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Credit crunch may take $213m out of ABG orderbook

Credit crunch may take $213m out of ABG orderbook

Mumbai: India's largest private sector ship builder ABG Shipyard is running the risk of cancellation of orders for three seismic surveyor vessels worth Rs 1,000 crore ($213m) by the prospective Norwegian buyer due to the financial crunch, writes the Business Standard. The Norway-based seismic data acquisition company, Scan Geophysical, on Monday said it failed to sign a sale and leaseback deal for the three vessels.

Under a sale and leaseback agreement, a company sells the asset it owns, and leases it back from the buyer, typically on a long lease. The advantage is that the sale frees up capital to reduce debt while allowing it to use the same property.

About a month ago, ABG Shipyard's Singapore-based group company Pacific First Shipping (PFS) signed a letter of intent with Scan Geophysical for a sale and leaseback agreement.

The agreement implied that Scan will sell its three new high-capacity 3D vessels, including complete seismic equipment, to PFS assuming responsibility for the majority of the remaining commitments related to the vessels and seismic equipment during the construction period.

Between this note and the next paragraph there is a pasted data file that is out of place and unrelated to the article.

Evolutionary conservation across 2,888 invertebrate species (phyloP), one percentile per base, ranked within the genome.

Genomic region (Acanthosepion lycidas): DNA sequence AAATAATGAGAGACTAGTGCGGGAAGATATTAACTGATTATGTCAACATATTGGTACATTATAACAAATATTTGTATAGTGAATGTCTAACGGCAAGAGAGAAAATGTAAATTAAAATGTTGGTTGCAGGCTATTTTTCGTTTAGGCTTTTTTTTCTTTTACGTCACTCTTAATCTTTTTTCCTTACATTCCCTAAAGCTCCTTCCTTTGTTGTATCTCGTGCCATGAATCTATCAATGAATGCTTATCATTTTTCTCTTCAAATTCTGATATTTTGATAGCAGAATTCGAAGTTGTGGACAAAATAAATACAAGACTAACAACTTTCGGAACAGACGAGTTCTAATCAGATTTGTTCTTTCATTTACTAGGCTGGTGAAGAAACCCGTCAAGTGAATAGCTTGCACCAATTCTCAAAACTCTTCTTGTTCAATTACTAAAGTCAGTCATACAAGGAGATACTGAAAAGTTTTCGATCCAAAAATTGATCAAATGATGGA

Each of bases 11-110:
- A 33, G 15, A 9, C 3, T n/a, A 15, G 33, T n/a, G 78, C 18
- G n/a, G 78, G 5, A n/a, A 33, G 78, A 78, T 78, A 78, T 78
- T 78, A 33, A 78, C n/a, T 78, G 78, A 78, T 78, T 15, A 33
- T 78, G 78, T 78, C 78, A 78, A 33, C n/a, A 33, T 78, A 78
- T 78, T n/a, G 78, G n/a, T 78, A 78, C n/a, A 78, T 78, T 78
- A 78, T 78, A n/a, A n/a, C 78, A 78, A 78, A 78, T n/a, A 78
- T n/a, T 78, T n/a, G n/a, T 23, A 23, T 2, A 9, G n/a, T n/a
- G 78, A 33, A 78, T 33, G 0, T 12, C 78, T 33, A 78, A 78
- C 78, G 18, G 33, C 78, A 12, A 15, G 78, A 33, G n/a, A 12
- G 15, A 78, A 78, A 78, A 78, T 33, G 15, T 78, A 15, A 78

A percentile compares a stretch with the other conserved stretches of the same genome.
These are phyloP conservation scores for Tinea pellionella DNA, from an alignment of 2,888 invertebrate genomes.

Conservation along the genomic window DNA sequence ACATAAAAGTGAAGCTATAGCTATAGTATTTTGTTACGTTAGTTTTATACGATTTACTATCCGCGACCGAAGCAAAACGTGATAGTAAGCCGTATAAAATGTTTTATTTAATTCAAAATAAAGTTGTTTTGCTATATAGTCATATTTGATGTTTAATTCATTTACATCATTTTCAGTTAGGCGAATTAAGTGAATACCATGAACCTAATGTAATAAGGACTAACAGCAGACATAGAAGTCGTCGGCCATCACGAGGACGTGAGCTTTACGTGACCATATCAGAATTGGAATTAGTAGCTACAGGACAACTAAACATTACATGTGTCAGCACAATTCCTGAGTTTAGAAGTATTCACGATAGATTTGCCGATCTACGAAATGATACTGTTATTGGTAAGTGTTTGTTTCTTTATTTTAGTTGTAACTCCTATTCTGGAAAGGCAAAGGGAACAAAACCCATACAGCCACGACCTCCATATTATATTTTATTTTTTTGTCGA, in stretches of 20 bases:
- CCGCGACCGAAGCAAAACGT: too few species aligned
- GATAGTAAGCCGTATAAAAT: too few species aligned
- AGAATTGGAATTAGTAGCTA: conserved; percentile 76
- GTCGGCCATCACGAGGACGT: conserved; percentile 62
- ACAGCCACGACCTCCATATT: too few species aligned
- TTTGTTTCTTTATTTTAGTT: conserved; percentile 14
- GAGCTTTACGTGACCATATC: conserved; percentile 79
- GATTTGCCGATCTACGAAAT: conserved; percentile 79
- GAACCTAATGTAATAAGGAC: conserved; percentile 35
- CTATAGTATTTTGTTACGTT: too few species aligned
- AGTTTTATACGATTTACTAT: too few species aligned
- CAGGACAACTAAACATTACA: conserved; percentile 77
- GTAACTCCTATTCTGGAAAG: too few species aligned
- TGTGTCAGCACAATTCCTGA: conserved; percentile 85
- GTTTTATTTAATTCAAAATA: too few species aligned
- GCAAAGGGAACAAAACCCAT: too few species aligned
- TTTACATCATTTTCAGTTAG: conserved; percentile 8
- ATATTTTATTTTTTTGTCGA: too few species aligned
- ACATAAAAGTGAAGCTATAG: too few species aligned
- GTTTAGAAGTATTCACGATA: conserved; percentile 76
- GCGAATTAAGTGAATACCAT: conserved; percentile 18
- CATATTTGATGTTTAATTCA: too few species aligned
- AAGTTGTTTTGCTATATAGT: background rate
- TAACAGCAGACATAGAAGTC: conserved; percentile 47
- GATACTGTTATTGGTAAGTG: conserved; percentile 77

"Pacific First basically got into the agreement to save ABG Shipyard's ship-building contract," an analyst tracking the company and familiar with the development is reported as saying.

"The Norwegian company has failed to get into the sale and leaseback deal but it may get into such a deal with Pacific First Shipping in coming times," Dhananjay Datar, chief financial officer, ABG Shipyard told the Business Standard."Our shipping contract is intact and it has not got any impact of it," he insisted. Now, the Norwegian company is trying to raise debt to help the company sail through the trouble.

"SCAN has already invested substantial amounts in seismic equipment for the new builds and will seek to raise debt financing secured by this equipment," the company told the local stock exchange in a statement on Monday.
The vessels are due for delivery in May 2009, December 2009 and June 2010.  [18/12/08]